Supreme Court of the United States
Decided June 29, 1988
Justice O’Connor, Concurring
|Topic: Criminal Procedure*||Court vote: 6–2|
Click any Justice for detailJoining O'Connor opinion: Justice WHITE
|Citation: 487 U.S. 1012||Docket: 86–6757||Audio: Listen to this case's oral arguments at Oyez|
* As categorized by the Washington University Law Supreme Court Database
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JUSTICE O'CONNOR, with whom JUSTICE WHITE joins, concurring.
I agree with the Court that appellant's rights under the Confrontation Clause were violated in this case. I write separately only to note my view that those rights are not absolute, but rather may give way in an appropriate case to other competing interests so as to permit the use of certain procedural devices designed to shield a child witness from the trauma of courtroom testimony.
Child abuse is a problem of disturbing proportions in today's society. Just last Term, we recognized that
[c]hild abuse is one of the most difficult problems to detect and prosecute, in large part because there often are no witnesses except the victim.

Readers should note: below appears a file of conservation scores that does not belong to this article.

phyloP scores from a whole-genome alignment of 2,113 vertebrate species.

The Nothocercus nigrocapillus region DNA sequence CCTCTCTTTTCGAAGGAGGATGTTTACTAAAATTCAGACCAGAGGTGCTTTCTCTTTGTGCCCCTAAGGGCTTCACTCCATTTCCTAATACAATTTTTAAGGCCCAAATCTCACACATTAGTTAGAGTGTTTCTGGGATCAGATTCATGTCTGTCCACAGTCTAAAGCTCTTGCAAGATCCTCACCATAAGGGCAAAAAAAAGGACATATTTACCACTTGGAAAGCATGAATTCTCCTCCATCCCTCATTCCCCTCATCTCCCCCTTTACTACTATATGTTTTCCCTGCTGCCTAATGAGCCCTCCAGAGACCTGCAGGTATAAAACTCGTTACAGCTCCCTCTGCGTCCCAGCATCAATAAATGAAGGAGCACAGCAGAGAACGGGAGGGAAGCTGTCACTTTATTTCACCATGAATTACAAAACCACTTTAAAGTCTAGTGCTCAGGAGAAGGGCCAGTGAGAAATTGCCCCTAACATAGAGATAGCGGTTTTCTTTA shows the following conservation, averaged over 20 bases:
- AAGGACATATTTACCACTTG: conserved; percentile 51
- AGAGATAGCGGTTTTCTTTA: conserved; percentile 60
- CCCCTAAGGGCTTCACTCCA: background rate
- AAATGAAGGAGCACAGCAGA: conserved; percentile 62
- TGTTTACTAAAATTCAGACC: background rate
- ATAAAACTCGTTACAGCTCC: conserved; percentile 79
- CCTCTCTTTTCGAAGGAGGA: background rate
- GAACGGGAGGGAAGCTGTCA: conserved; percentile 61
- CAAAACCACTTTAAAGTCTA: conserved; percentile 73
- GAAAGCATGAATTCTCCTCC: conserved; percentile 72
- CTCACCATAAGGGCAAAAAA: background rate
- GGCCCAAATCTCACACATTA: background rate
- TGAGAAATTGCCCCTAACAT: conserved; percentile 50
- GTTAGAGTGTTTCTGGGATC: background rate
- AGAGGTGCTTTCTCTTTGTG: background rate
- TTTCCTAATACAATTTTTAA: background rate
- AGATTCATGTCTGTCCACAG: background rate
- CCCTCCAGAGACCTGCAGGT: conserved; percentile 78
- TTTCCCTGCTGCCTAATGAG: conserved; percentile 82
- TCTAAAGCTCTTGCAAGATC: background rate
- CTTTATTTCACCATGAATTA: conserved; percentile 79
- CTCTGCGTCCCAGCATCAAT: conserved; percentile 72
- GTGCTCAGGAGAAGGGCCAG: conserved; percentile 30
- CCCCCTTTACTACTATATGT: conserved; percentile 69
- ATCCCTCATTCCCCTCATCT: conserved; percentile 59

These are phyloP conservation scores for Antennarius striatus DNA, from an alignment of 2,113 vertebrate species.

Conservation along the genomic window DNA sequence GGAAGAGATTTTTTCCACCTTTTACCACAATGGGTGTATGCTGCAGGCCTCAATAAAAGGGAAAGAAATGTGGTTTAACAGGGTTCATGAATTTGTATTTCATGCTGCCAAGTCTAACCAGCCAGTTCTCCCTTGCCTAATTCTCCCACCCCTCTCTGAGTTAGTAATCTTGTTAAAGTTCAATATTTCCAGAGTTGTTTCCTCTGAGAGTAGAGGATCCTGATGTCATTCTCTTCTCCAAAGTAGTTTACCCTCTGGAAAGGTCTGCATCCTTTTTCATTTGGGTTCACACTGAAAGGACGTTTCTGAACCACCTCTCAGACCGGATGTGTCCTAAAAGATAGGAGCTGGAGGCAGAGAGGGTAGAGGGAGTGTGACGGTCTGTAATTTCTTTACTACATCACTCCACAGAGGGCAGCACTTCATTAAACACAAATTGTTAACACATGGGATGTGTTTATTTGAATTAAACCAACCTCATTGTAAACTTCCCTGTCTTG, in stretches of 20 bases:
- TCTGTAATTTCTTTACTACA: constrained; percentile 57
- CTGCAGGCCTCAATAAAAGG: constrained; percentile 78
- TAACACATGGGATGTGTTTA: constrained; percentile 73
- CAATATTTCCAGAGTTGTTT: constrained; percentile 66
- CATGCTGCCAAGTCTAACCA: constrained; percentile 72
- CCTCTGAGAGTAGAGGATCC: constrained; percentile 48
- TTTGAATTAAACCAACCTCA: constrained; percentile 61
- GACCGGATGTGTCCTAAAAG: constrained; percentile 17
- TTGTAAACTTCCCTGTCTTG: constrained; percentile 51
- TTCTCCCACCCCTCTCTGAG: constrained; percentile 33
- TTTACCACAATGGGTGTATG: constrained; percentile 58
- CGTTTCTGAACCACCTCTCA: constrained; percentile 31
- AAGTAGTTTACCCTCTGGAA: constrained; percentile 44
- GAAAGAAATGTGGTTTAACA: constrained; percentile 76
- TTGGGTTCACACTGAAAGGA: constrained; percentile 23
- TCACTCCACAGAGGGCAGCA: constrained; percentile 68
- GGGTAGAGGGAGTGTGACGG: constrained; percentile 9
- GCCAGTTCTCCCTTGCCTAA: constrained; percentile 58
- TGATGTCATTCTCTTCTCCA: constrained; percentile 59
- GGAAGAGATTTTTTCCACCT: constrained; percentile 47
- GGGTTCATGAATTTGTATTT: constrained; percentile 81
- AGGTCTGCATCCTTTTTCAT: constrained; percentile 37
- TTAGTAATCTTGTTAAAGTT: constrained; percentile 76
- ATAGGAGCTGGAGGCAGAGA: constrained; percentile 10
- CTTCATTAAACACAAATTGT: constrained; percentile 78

Pennsylvania v. Ritchie, 480 U. S. 39, 480 U. S. 60 (1987). Once an instance of abuse is identified and prosecution undertaken, new difficulties arise. Many States have determined that a child victim may suffer trauma from exposure to the harsh atmosphere of the typical courtroom, and have undertaken to shield the child through a variety of ameliorative measures. We deal today with the constitutional ramifications of only one such measure, but we do so against a broader backdrop. Iowa appears to be the only State authorizing the type of screen used in this case. See generally App. to Brief for American Bar Association as Amicus Curiae 1a-9a (collecting statutes). A full half of the States, however, have authorized the use of oneor twoway closed-circuit television. Statutes sanctioning one-way systems generally permit the child to testify in a separate room in which only the judge, counsel, technicians, and in some cases the defendant, are present. The child's testimony is broadcast into the courtroom for viewing by the jury. Two-way systems permit the child witness to see the courtroom and the defendant over a video monitor. In addition to such closed-circuit television procedures, 33 States (including 19 of the 25 authorizing closed-circuit television) permit the use of videotaped testimony, which typically is taken in the defendant's presence. See generally id. at 9a-18a (collecting statutes).